Newly proposed guidelines under consideration by the Unicode Consortium, the non-profit group that maintains Unicode as the international standard for symbols across software platforms, could soon radically change the way we use emojis. Yes, I mean that Unicode may finally update emoji standards to let your favorite symbols face either direction instead of just one way.
Consider this situation: you’re looking through some pics of Animals Doing People Things online and come across this masterpiece by artist Ellen van Deelen:
And you think to yourself, “Look at how talented these enterprising young rodents are,” and “I would like to celebrate this opus by recreating it using emoji,” like so: 🎷🐁 📯🐀. In our CMS, Kinja, it’s rendered one way such that the mouse can play. In Apple’s iOS, it’s rendered the way it is in the image at the top of this post. So depending on how these emojis are translated between platforms, you could be saying one thing while your recipient could be interpreting it completely differently.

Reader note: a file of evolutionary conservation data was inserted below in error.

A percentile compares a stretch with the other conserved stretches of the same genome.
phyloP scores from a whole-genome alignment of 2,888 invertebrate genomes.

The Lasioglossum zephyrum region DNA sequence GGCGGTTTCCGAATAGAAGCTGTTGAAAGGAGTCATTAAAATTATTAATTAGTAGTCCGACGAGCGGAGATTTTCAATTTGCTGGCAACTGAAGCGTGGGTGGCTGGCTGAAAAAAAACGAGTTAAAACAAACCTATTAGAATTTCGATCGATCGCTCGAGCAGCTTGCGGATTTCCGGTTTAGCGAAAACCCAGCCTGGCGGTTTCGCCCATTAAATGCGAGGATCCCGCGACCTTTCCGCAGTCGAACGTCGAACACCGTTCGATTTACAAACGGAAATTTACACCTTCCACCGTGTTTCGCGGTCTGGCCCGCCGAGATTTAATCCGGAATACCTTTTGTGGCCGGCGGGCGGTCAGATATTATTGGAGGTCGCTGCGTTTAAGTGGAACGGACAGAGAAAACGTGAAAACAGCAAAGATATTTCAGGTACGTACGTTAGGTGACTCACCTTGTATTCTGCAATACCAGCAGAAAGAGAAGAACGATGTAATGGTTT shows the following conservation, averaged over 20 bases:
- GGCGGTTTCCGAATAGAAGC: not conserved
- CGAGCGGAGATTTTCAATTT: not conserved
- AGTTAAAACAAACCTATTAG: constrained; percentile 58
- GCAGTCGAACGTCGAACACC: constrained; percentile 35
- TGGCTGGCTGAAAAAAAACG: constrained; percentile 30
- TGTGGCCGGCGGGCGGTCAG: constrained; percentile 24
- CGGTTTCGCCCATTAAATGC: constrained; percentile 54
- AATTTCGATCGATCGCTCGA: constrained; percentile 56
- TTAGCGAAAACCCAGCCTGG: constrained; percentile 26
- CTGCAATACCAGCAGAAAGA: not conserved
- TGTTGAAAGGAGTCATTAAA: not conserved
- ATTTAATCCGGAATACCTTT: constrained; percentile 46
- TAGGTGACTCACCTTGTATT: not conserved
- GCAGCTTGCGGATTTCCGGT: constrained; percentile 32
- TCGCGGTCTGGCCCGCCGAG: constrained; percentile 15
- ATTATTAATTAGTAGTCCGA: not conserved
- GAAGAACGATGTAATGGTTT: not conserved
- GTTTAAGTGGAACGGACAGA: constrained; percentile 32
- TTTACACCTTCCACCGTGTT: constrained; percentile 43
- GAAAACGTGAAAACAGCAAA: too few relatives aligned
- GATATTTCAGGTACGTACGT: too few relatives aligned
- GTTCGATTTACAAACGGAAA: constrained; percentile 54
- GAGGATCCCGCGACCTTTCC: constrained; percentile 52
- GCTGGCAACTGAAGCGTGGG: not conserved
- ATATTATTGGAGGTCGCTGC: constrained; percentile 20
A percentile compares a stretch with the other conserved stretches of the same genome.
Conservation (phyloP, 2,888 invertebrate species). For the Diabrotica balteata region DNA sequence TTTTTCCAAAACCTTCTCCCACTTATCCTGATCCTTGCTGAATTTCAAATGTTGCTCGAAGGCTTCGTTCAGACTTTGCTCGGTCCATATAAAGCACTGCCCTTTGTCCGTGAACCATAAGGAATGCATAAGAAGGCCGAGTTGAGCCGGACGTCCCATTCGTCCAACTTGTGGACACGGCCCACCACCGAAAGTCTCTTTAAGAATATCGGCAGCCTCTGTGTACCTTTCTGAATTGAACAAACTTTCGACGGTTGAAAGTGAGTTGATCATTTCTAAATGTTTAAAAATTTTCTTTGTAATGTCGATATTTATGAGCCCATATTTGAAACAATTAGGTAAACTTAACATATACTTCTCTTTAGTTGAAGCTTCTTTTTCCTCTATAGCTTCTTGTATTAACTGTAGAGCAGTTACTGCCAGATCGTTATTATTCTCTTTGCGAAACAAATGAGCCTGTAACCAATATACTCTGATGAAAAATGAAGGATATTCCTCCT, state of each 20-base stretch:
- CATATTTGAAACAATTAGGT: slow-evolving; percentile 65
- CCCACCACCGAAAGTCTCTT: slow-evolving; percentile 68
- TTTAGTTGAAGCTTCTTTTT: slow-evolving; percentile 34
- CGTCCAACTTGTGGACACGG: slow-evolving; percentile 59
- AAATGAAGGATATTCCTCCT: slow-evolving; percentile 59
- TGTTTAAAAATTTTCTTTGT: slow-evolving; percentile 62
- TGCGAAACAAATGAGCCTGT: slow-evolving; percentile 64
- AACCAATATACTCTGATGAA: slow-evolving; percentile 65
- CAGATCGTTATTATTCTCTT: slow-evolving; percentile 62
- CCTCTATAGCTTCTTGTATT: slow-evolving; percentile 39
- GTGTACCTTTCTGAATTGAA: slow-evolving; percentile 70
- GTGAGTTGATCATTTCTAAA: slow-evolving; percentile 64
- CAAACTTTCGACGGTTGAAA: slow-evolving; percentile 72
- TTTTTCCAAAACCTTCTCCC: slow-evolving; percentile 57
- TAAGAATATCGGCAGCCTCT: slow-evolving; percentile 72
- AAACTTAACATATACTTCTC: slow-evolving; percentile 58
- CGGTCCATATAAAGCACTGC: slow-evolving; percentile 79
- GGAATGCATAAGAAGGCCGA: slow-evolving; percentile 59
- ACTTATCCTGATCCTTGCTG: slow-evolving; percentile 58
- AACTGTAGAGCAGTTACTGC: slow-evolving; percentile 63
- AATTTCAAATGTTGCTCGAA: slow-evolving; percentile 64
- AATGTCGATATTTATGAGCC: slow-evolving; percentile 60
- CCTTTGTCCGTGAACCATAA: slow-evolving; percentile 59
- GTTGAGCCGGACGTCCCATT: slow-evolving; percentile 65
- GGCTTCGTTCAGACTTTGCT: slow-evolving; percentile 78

So why not allow users to simply choose the direction they want their emoji to face? It’s not like there are sixteen different arrow emojis to choose from to imply the direction of action in a string of emojis that would definitely clear something like this up without needing to overhaul the system.
Here’s another situation that would be rectified if we get the option to choose which direction your emoji faces: you’re putting together another band of animals using emojis on your iPhone, but the poor snail (🐌) isn’t facing the right way to play the saxophone, so you have to give it to the caterpillar instead 🎷🐛.
According to Emojipedia, there are 2666 emojis in the “Unicode Standard” as of June 2017, meaning that there must be ENDLESS situations in which aesthetic confusion is created by emoji that face the wrong way. It’s not like we can just flip the emojis the right way in our brains! It’s a NECESSARY EVOLUTION!
The proposal to include this change in a future round of Unicode’s emoji updates is just a draft at this point and might not ever become a feature on your phone. In fact even if unicode adopts the proposal, vendors like Apple would end up making the ultimate decision of which emojis will get to face both ways, and an update allowing that feature wouldn’t come until iOS 12, which should debut sometime next fall.
Until everyone wises up, then, we’ll just have to make do with snail-less emoji bands.